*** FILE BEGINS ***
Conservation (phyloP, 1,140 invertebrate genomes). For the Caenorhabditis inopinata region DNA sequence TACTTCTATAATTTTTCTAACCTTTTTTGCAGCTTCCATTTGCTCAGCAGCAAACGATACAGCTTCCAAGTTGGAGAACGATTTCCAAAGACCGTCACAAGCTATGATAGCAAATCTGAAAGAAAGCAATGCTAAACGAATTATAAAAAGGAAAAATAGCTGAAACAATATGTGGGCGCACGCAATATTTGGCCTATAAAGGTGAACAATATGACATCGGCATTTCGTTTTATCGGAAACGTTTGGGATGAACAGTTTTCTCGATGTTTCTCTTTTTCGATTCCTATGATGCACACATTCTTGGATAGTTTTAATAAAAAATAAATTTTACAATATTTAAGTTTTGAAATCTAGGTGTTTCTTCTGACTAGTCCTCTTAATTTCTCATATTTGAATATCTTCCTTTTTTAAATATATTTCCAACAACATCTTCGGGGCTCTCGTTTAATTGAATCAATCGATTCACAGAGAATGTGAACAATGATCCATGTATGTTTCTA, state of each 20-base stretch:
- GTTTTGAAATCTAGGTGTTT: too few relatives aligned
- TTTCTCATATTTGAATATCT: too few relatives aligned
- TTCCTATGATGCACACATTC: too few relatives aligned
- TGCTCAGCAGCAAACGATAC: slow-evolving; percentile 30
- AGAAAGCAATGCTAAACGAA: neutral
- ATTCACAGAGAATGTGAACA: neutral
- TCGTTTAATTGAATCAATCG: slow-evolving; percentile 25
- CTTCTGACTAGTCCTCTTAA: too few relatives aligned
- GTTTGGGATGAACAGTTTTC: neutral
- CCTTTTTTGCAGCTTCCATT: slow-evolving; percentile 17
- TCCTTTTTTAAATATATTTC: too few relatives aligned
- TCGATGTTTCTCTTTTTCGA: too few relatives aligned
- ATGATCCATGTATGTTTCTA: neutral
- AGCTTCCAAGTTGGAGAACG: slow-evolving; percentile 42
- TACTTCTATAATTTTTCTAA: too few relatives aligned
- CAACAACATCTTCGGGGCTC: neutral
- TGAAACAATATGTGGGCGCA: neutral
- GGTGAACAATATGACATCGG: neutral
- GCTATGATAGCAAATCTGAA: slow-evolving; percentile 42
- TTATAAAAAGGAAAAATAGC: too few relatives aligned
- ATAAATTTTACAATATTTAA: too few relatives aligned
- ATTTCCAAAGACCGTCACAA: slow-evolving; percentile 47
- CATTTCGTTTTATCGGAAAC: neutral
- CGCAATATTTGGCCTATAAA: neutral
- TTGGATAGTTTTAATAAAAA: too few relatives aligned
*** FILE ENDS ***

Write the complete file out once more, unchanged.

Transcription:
Conservation (phyloP, 1,140 invertebrate genomes). For the Caenorhabditis inopinata region DNA sequence TACTTCTATAATTTTTCTAACCTTTTTTGCAGCTTCCATTTGCTCAGCAGCAAACGATACAGCTTCCAAGTTGGAGAACGATTTCCAAAGACCGTCACAAGCTATGATAGCAAATCTGAAAGAAAGCAATGCTAAACGAATTATAAAAAGGAAAAATAGCTGAAACAATATGTGGGCGCACGCAATATTTGGCCTATAAAGGTGAACAATATGACATCGGCATTTCGTTTTATCGGAAACGTTTGGGATGAACAGTTTTCTCGATGTTTCTCTTTTTCGATTCCTATGATGCACACATTCTTGGATAGTTTTAATAAAAAATAAATTTTACAATATTTAAGTTTTGAAATCTAGGTGTTTCTTCTGACTAGTCCTCTTAATTTCTCATATTTGAATATCTTCCTTTTTTAAATATATTTCCAACAACATCTTCGGGGCTCTCGTTTAATTGAATCAATCGATTCACAGAGAATGTGAACAATGATCCATGTATGTTTCTA, state of each 20-base stretch:
- GTTTTGAAATCTAGGTGTTT: too few relatives aligned
- TTTCTCATATTTGAATATCT: too few relatives aligned
- TTCCTATGATGCACACATTC: too few relatives aligned
- TGCTCAGCAGCAAACGATAC: slow-evolving; percentile 30
- AGAAAGCAATGCTAAACGAA: neutral
- ATTCACAGAGAATGTGAACA: neutral
- TCGTTTAATTGAATCAATCG: slow-evolving; percentile 25
- CTTCTGACTAGTCCTCTTAA: too few relatives aligned
- GTTTGGGATGAACAGTTTTC: neutral
- CCTTTTTTGCAGCTTCCATT: slow-evolving; percentile 17
- TCCTTTTTTAAATATATTTC: too few relatives aligned
- TCGATGTTTCTCTTTTTCGA: too few relatives aligned
- ATGATCCATGTATGTTTCTA: neutral
- AGCTTCCAAGTTGGAGAACG: slow-evolving; percentile 42
- TACTTCTATAATTTTTCTAA: too few relatives aligned
- CAACAACATCTTCGGGGCTC: neutral
- TGAAACAATATGTGGGCGCA: neutral
- GGTGAACAATATGACATCGG: neutral
- GCTATGATAGCAAATCTGAA: slow-evolving; percentile 42
- TTATAAAAAGGAAAAATAGC: too few relatives aligned
- ATAAATTTTACAATATTTAA: too few relatives aligned
- ATTTCCAAAGACCGTCACAA: slow-evolving; percentile 47
- CATTTCGTTTTATCGGAAAC: neutral
- CGCAATATTTGGCCTATAAA: neutral
- TTGGATAGTTTTAATAAAAA: too few relatives aligned